Apple has agreed to pay settlement costs of $2.25 million to end a legal case that accuses the company of misleading the Australian public over the 4G-compatibility of the new iPad in the country, according to The Australian.
The Cupertino-based firm told a Federal Court hearing today that it has agreed the pay-out, after the Australian Competition and Consumer Commission (ACCC) brought charges against it in March. The watchdog claimed that Apple deliberately advertised the 4G compatibility despite knowing that the third-generation tablet did not support LTE networks in the country.
The settlement is yet to get final approval from the judge but, if granted, the payout will bring to a close the long-running issue that has dogged the new iPad’s arrival in Australia.
The figure will be paid to the ACCC, The Australian reports, with Apple also expected to pick up the $300,000 to cover the organisation’s court costs.
In May, Apple announced that it would provide refunds to any customers that felt misled by the advertising and marketing, which was changed in Australia — and other markets across the world — after the concerns were highlighted by the ACCC.
Apple updated the marketing copy on its website to include a clarification over LTE compatibility in North America:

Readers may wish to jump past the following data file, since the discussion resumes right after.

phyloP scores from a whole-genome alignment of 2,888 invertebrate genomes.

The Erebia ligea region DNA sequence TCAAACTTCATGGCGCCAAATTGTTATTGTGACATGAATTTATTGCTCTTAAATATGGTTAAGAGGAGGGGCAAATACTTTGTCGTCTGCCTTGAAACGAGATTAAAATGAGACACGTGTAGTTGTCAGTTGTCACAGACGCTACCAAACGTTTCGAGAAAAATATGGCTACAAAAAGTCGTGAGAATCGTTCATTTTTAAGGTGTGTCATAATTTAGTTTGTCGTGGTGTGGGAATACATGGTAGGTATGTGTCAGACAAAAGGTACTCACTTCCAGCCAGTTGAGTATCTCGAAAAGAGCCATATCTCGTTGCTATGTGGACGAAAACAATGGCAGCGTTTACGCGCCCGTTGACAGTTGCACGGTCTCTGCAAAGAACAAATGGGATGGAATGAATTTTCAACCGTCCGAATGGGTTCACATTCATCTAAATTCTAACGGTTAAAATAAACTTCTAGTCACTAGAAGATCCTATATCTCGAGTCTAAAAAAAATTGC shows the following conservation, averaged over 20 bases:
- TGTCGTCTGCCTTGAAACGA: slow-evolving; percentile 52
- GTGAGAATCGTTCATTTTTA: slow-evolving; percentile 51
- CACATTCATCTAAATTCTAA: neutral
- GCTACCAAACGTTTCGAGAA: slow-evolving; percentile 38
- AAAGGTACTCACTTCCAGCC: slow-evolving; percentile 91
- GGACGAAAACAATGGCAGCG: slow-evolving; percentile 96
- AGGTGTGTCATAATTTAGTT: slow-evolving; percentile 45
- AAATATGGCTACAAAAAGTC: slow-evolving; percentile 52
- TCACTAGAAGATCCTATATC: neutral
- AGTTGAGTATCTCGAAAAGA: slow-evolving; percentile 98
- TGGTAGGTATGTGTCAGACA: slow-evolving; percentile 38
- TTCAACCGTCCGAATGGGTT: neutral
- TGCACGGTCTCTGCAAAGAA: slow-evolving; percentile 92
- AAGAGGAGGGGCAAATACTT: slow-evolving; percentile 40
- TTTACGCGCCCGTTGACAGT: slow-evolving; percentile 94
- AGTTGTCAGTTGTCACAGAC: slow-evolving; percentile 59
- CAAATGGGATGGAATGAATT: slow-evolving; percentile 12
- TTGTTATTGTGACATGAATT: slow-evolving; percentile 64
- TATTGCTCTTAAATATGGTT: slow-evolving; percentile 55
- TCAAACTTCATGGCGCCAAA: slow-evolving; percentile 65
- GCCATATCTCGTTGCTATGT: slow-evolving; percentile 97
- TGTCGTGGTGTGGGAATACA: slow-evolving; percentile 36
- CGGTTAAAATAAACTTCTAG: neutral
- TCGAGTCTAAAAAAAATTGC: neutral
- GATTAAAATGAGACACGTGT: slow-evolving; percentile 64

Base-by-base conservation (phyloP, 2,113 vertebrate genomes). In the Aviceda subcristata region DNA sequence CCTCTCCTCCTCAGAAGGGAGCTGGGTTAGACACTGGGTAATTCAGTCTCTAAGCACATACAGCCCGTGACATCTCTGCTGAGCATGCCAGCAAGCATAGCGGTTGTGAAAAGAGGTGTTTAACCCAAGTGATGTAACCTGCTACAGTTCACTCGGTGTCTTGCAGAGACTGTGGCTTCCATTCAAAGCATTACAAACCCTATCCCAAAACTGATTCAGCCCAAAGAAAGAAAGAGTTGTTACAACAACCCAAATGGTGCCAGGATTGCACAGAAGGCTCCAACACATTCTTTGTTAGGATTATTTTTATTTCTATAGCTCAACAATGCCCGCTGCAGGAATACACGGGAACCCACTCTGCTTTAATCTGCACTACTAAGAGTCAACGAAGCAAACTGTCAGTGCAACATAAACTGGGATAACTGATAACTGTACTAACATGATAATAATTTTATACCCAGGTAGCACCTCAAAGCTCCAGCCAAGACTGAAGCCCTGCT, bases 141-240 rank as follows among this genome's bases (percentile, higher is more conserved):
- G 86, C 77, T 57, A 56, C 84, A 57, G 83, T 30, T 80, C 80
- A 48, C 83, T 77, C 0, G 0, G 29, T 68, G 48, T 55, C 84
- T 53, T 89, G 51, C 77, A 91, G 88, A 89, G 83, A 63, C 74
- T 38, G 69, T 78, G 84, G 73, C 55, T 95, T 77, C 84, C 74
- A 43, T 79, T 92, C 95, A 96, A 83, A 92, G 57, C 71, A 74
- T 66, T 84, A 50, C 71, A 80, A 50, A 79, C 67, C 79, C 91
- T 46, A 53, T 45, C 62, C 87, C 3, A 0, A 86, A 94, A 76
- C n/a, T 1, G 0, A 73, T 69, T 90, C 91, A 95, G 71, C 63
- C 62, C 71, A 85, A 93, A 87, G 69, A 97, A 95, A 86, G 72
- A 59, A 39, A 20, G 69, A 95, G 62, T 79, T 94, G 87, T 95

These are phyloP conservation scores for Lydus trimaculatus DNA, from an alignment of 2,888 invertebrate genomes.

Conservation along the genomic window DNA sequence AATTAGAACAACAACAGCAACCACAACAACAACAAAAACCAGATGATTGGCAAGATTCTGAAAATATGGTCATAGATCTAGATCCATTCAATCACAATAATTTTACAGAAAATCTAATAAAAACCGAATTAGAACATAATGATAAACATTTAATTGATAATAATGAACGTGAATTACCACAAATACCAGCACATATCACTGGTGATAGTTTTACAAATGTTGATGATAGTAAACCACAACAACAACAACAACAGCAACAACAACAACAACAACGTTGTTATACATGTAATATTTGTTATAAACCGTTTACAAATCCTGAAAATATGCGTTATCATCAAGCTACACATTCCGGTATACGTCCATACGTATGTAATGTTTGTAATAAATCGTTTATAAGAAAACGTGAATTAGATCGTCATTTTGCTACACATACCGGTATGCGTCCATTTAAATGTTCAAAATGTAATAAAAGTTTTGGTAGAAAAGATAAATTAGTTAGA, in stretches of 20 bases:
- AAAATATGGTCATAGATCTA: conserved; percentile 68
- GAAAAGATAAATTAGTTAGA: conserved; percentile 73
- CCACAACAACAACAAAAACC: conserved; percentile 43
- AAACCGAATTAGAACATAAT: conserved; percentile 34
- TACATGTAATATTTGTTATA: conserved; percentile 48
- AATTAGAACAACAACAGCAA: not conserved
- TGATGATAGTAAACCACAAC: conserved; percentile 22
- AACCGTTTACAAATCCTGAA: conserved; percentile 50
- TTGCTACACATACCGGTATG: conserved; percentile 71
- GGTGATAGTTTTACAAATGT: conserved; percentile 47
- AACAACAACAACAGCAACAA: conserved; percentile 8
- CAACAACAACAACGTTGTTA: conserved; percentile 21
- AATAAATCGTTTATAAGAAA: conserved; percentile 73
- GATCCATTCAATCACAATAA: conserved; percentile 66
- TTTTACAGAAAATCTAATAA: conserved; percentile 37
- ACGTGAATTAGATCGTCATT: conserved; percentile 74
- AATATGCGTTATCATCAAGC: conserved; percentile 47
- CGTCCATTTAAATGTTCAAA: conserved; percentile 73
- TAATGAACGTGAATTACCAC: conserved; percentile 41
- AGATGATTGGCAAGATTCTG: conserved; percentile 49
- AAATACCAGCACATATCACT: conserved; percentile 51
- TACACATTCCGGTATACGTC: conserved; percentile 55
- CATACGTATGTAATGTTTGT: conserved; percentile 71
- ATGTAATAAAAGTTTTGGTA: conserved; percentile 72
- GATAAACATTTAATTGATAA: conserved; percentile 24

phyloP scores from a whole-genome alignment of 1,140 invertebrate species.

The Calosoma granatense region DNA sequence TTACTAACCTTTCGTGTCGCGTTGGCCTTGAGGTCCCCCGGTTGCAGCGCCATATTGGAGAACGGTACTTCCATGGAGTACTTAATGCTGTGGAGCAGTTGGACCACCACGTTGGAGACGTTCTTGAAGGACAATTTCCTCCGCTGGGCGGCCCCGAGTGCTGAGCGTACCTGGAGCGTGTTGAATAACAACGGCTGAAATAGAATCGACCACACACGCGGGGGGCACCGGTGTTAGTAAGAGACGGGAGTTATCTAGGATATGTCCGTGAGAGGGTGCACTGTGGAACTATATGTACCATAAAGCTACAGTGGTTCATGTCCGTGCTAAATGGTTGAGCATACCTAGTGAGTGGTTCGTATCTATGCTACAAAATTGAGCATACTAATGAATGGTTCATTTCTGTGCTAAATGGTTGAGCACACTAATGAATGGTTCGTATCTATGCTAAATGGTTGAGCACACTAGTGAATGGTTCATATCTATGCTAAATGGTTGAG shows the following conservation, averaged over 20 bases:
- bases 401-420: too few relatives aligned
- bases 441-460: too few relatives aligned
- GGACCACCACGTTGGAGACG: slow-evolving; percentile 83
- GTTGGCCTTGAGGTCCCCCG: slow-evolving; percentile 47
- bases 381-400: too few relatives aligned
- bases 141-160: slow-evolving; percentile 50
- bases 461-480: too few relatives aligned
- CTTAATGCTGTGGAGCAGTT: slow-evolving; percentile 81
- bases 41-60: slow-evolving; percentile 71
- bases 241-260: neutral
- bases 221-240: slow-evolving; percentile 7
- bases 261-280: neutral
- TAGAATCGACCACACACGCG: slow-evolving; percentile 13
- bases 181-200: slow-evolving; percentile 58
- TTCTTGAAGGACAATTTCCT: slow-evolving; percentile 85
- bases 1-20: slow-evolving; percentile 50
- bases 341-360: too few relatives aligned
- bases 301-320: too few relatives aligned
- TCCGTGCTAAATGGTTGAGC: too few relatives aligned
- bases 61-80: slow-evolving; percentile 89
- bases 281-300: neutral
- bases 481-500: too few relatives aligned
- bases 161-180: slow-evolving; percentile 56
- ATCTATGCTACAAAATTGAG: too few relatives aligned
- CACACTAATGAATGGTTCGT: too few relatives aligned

The iPad with Wi-Fi + 4G model can roam worldwide on fast GSM/UMTS networks, including HSPA, HSPA+, and DC-HSDPA. When you travel internationally, you can use a micro-SIM card from a local carrier. You can also connect to the 4G LTE networks of AT&T in the U.S. and Bell, Rogers, and Telus in Canada.
Australian Operators Telstra and Optus moved faster than Apple following the concerns, and began informing their consumers of the lack of support for 4G in Australia. Optus remove all mentions of the term altogether, whilst Telstra said: “We’re making it clear to our customers that new iPad does not run on 4G LTE networks in Australia.
Apple’s adjusted iPad-LTE explanation went live across all of its global websites in the middle of May.
We’ve reached out to the ACCC and Apple for comment on the matter, and will publish any comment that we receive.
Image: Flickr / David McKelvey